I keep six honest serving men
(They taught me all I knew);
Their names are What and
Why and When And How and Where and Who.
This short poem by Rudyard Kipling outlines a powerful set of 6 questions that we use at both the workplace and outside.
In my early years as a training designer, I relied on the “What” question immensely.
I would often start work on projects with questions such as…
What does the learner need to know?
What content should the program include?
What is the best way to present this information?
Through all the numerous learning projects I designed, I was confident that I was creating highly impactful programs by addressing the “What” questions. After all, the program material looked comprehensive and highly detailed, and clients were happy with what they received. To top that, I kept 2 getting more important and interesting projects, which meant I was being recognized as a good designer.
A paradigm shift often happens when we experience something radically different, perhaps even uncomfortable for us. Such experiences can visit you even after two decades of training design and delivery!
When I joined Vyaktitva, I attended our 5-day Instructional Design program. Now, if you are thinking, “was this necessary for a person with a rich design experience”, well I had the same question. But looking back, it was through this program that many of my significant paradigm shifts around learning and facilitation were seeded.
During this ID program, a great emphasis was placed on the principle that businesses need learning solutions that address the most important business problems, thereby enhancing the performance of their people and business.
Now this is not a new principle to most of us L&D professionals – after all we know we exist because businesses need their employees to do well. But there is an implicit new paradigm when it comes to building on this principle, wherein lies the secret to great learning designs. And that is, “Content has to give way to Business Needs (or Challenges) in the hierarchy of importance to the design process.”
What truly facilitated the shift in my approach was a simple mantra – avoid donning a “solution hat”, till you have reasonably good information about the challenges, to start 3 formulating ideas about the solution. I had to start with what I will call the “detective hat”. A detective is driven by the “Why”. And therein was the change I had to make – I had to start focusing on the “Why”, and significantly more.
Let me share an example to illustrate this. One of my clients, a telecom major, engaged us to design and deliver a learning solution for their best Retail trainers at the regional circles. The requirement stated was – “We need to train our Retail curriculum trainers on how to design better training.”
Using the “Why” questioning approach helped me understand this need and the context deeper.
Why do your Retail trainers need design skills if you are building the curriculum centrally?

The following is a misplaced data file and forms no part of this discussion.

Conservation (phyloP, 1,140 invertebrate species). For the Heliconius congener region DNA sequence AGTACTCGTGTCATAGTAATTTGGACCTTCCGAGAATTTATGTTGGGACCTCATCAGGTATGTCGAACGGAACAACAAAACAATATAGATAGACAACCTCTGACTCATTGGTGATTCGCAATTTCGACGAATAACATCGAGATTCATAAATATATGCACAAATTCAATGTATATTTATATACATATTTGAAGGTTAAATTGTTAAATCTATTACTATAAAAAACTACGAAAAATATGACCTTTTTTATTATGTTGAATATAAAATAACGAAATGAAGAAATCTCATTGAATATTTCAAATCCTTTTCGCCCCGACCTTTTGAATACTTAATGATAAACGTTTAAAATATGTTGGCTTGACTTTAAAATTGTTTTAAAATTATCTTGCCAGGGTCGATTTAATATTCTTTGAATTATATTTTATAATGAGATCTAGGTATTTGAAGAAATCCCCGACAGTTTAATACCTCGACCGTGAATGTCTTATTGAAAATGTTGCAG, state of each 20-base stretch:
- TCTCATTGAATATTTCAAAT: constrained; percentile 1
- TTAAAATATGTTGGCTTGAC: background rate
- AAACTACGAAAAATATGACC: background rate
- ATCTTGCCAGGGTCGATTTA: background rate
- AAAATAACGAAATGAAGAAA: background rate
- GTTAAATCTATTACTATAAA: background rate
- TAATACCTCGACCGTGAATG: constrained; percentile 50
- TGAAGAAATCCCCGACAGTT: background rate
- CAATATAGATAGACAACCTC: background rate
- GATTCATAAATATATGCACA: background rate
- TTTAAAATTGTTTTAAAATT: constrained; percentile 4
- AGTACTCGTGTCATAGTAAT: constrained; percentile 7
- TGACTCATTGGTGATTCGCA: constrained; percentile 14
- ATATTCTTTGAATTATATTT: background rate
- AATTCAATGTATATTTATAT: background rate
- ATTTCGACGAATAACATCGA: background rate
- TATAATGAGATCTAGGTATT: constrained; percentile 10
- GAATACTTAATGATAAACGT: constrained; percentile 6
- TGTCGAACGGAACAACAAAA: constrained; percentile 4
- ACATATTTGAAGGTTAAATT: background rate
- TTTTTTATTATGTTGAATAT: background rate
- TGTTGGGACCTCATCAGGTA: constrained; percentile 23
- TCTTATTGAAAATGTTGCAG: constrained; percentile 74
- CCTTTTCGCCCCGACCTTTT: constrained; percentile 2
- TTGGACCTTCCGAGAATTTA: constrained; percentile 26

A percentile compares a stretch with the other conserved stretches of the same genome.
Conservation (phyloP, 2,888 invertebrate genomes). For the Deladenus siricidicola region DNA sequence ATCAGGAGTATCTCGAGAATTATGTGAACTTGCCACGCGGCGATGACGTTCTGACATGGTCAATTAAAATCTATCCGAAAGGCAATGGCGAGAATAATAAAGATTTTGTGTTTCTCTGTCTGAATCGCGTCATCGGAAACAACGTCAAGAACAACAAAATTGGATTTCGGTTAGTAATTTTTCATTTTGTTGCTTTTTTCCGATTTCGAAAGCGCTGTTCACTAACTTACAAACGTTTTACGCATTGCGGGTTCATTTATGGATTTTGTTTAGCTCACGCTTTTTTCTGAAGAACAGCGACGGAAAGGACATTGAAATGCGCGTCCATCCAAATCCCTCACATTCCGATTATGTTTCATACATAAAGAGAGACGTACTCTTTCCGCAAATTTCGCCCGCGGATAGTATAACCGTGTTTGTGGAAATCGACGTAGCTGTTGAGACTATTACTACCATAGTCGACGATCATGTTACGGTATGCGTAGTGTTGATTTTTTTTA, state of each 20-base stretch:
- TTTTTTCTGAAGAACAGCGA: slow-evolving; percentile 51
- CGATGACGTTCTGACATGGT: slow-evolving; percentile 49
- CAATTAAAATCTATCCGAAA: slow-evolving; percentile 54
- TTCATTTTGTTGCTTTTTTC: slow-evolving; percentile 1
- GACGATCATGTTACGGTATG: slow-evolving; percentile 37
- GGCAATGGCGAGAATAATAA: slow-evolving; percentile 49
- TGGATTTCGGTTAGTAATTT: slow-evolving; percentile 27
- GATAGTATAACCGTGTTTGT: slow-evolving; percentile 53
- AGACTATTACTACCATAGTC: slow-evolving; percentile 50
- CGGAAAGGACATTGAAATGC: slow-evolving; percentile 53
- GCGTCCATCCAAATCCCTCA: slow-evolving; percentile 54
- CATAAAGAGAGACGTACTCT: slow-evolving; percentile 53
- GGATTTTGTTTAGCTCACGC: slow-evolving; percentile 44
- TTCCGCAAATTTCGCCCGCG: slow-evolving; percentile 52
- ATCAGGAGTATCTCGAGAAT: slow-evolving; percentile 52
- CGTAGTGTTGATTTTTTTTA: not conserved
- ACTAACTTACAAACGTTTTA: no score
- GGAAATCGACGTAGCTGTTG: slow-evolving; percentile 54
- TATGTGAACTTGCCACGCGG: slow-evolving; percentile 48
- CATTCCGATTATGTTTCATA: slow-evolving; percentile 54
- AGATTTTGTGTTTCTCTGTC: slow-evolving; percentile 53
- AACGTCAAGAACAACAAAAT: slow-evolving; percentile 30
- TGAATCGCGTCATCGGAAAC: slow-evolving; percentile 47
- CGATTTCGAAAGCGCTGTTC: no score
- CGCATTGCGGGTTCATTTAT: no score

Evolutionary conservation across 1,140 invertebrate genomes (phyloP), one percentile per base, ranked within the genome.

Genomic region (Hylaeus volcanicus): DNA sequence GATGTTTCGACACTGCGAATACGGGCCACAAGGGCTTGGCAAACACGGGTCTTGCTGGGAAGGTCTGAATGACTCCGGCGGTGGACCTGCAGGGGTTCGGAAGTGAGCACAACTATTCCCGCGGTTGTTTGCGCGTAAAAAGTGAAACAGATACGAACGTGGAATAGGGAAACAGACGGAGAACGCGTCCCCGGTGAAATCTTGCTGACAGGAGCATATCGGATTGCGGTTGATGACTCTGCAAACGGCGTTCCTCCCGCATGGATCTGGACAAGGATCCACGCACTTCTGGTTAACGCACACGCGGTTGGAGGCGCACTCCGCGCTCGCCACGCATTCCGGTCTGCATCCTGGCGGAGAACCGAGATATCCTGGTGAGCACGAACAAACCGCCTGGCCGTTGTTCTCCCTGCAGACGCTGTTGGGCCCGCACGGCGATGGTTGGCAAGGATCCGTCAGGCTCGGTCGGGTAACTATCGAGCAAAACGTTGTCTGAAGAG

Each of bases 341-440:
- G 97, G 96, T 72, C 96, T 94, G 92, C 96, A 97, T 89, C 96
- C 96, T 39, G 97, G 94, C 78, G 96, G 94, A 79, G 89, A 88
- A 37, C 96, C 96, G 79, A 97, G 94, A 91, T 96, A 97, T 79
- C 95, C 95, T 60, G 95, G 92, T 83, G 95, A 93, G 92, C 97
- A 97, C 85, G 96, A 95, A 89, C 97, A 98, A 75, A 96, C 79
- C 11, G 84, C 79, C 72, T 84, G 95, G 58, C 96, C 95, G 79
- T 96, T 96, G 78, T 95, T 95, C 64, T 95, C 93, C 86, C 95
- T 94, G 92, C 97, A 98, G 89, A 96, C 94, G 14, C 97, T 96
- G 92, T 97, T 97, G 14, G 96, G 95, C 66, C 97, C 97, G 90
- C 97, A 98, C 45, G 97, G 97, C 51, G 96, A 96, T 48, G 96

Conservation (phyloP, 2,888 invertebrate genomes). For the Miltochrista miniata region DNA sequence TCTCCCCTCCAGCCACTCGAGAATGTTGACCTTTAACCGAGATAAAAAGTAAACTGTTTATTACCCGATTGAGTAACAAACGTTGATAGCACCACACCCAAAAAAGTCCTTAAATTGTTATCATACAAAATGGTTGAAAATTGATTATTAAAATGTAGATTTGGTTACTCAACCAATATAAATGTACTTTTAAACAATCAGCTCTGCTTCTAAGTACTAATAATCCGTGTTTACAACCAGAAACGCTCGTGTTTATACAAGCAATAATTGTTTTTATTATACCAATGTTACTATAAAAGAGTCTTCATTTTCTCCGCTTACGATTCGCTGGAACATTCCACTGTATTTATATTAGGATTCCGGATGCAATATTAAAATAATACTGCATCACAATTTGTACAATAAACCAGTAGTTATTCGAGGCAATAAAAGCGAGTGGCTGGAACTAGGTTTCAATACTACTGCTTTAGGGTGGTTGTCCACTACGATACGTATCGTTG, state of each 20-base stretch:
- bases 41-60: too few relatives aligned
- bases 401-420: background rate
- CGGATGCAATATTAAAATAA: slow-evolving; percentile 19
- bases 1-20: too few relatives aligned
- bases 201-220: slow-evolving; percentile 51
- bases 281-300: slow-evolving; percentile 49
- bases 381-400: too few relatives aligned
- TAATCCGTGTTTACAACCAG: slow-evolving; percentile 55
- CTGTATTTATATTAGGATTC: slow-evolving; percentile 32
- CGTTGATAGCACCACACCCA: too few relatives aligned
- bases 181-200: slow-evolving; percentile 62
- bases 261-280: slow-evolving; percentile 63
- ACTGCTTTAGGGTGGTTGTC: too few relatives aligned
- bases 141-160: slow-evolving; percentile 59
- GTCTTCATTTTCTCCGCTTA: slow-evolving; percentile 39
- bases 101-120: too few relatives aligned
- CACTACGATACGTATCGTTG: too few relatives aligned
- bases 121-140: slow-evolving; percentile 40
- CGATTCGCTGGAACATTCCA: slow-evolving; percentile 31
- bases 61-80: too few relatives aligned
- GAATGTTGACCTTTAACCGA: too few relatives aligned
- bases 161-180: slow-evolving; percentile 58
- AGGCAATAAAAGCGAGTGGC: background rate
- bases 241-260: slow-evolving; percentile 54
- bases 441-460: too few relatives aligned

Client: Because we do want them to contribute to the design process. There is a lot of local content that they need to incorporate into the overall design and that means they need 4 to understand the design principles when modifying the content.
Why does the content have variations at the circle level?
Client: There are finer nuances of Retail plans – the circles often make local changes to the standard plans that are created by the corporate team.
The Retail trainer will surely be aware of the local plans. So why do they need to spend time learning skills they will perhaps not use to the fullest, if most of their responsibility revolves around delivery?
Client: The corporate L&D team is lean and stretched. We want a lot more of the customization done by the L&D folks at the circles. I need the confidence that they will create good training material.
Why would a trainer be motivated to take up additional design work given that they are already stretched?
Client: You are right that they are very busy. But they too are looking for some freedom and some creative work. That is the opportunity. It also offers them a growth path. They can work with the corporate group on small assignments. I think the biggest motivators will be autonomy and opportunity.
You can see that this line of questioning generated a lot of insight into the importance of this initiative for the company, the learner motivation and the depth of learning required in the domain – all extremely important aspects of the solution.
While it seems simple to ask “Why” questions, any experienced designer knows how difficult the shift from “What” to “Why” can be. The natural inclination is to focus on content.
The “Why” line of questioning takes time and requires patience of the designer and the client. Often business leaders resist an enquiry into these aspects as they are in a hurry or don’t see its relevance to the solution. It isn’t unusual to hear leaders say, “hey forget all this, you guys know best so give us a design. And quick!”
Asking “Why” questions can also be a huge challenge in other ways. At times, the leader’s awareness of the pain points may be perception-driven. And to make it even more difficult, they may have strong views about the solution. Some see the “Why” questioning as too invasive.
How do you surmount this? Simple – tell your client the “Why” of your “Why” questioning. “My intention is to understand the context and requirement better, so that I can build ideas about what the program should contain, so that it is more relevant to your learners, so that it is value for your time and money.”
Getting the needs right is highly important to the success of any learning initiative. Allow yourselves to probe the need 6 deeper before concluding on the content of your program. Go ahead and ask plenty of those “Why” questions. And when you try this do come back and share your learning. I would love to hear back from you!